A typology of nurses' interaction with relatives in emergency situations

Nadia Primc, Sven Schwabe, Juliane Poeck, Andreas Günther, Martina Hasseler, Giovanni Rubeis

Research output: Journal article (peer-reviewed)Journal article

Abstract

BACKGROUND: In nursing homes, residents' relatives represent important sources of support for nurses. However, in the heightened stress of emergency situations, interaction between nurses and relatives can raise ethical challenges.

RESEARCH OBJECTIVES: The present analysis aimed at elaborating a typology of nurses' experience of ethical support and challenges in their interaction with relatives in emergency situations.

RESEARCH DESIGN: Thirty-three semi-structured interviews and six focus groups were conducted with nurses from different nursing homes in Germany. Data were analysed according to Mayring's method of qualitative content analysis.

PARTICIPANTS AND RESEARCH CONTEXT: Participants were licensed nurses working in nursing homes.

ETHICAL CONSIDERATIONS: Ethical approval was granted by Ostfalia University of Applied Sciences (02.07.2020) and the Ethics Committee of Hannover Medical School (Nr. 8866_BO_K_2020; 27.01.2020). Interviewees were anonymised and focus group were pseudonymised during transcription. All participants provided written consent.

FINDINGS/RESULTS: In emergency situations, relatives can represent important sources of support for nurses. However, they may also give rise to different challenges, relating to four ethical conflicts: (1) the challenge of meeting the information needs of relatives while providing appropriate care to all residents; (2) the challenge of managing relatives' demands for hospitalisation when hospitalisation is not deemed necessary by nurses; (3) the challenge of managing relatives' demands for lifesaving treatment when such treatment contradicts the will of the resident; and (4) the challenge of attempting to initiate hospitalisation when relatives oppose this course of action. Several external factors make these conflicts especially challenging for nurses: fear of legal consequences, a low staffing ratio, and a lack of qualified nursing staff.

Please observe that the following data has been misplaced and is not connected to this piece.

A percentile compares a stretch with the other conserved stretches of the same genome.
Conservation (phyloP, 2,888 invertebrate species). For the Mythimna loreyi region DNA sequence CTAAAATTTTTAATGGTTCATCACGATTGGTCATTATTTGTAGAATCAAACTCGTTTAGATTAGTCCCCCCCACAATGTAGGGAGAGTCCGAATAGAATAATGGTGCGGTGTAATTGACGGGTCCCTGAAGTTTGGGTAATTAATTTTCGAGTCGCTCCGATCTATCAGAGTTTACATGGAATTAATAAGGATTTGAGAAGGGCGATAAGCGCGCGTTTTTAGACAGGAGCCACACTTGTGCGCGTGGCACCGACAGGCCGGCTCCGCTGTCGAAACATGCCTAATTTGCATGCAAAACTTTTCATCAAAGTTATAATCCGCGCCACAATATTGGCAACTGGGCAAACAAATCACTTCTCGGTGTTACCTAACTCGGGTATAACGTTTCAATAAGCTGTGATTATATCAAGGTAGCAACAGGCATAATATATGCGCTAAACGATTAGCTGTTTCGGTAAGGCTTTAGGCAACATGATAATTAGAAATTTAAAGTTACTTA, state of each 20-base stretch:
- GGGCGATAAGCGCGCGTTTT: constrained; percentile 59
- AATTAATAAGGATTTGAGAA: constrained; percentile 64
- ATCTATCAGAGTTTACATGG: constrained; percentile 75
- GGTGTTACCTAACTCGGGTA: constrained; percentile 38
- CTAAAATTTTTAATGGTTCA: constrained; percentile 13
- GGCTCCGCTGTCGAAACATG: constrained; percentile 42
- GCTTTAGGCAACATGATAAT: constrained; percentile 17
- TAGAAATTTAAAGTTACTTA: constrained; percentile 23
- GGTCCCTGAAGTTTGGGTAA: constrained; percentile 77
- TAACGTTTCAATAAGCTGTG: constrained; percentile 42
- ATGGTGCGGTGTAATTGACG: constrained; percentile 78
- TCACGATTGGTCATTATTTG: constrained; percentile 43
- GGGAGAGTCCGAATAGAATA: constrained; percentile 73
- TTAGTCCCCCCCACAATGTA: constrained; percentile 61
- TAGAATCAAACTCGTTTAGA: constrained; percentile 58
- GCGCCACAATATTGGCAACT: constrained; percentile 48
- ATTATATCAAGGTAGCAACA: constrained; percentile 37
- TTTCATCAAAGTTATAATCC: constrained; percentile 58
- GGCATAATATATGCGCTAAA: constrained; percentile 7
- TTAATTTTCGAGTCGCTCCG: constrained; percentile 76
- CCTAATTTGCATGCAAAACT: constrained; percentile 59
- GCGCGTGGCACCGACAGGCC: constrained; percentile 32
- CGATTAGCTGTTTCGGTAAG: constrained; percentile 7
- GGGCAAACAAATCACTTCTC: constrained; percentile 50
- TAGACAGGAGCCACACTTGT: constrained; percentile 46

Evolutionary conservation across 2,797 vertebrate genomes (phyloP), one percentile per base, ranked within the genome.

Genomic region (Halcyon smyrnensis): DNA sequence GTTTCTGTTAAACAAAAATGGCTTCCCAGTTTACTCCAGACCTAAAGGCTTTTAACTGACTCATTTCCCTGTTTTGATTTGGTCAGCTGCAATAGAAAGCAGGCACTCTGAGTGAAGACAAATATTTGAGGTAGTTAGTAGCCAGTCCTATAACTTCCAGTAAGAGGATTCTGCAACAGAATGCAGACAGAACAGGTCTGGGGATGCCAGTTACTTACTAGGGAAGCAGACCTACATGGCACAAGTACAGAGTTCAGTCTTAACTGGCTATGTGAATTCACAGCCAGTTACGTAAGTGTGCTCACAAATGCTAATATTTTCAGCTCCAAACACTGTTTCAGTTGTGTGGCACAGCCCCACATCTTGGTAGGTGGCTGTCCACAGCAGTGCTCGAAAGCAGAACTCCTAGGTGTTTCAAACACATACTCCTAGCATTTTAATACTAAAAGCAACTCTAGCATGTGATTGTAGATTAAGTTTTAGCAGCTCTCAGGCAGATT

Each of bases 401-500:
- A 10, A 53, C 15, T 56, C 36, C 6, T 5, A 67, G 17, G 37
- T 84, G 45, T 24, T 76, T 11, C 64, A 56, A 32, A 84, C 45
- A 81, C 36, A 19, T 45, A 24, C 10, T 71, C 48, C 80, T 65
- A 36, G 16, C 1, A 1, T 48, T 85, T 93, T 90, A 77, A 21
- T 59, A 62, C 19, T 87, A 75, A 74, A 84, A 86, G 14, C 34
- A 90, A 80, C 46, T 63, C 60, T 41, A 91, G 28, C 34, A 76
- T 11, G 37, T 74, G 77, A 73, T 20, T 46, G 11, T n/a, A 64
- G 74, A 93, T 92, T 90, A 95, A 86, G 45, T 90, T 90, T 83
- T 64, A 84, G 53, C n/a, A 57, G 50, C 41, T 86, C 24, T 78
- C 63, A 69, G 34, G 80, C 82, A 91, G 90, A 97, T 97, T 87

CONCLUSIONS: Conflict between nurses and relatives typically revolves around hospitalisation and the initiation of lifesaving treatment. Whether nurses perceive interaction with relatives as supportive or conflictual essentially depends on the quality of the relationship, which may be negatively influenced by a number of external factors.

Original languageEnglish
Pages (from-to)9697330221128902
JournalNursing Ethics
Early online date31 Oct 2022
DOIs
Publication statusE-pub ahead of print - 31 Oct 2022

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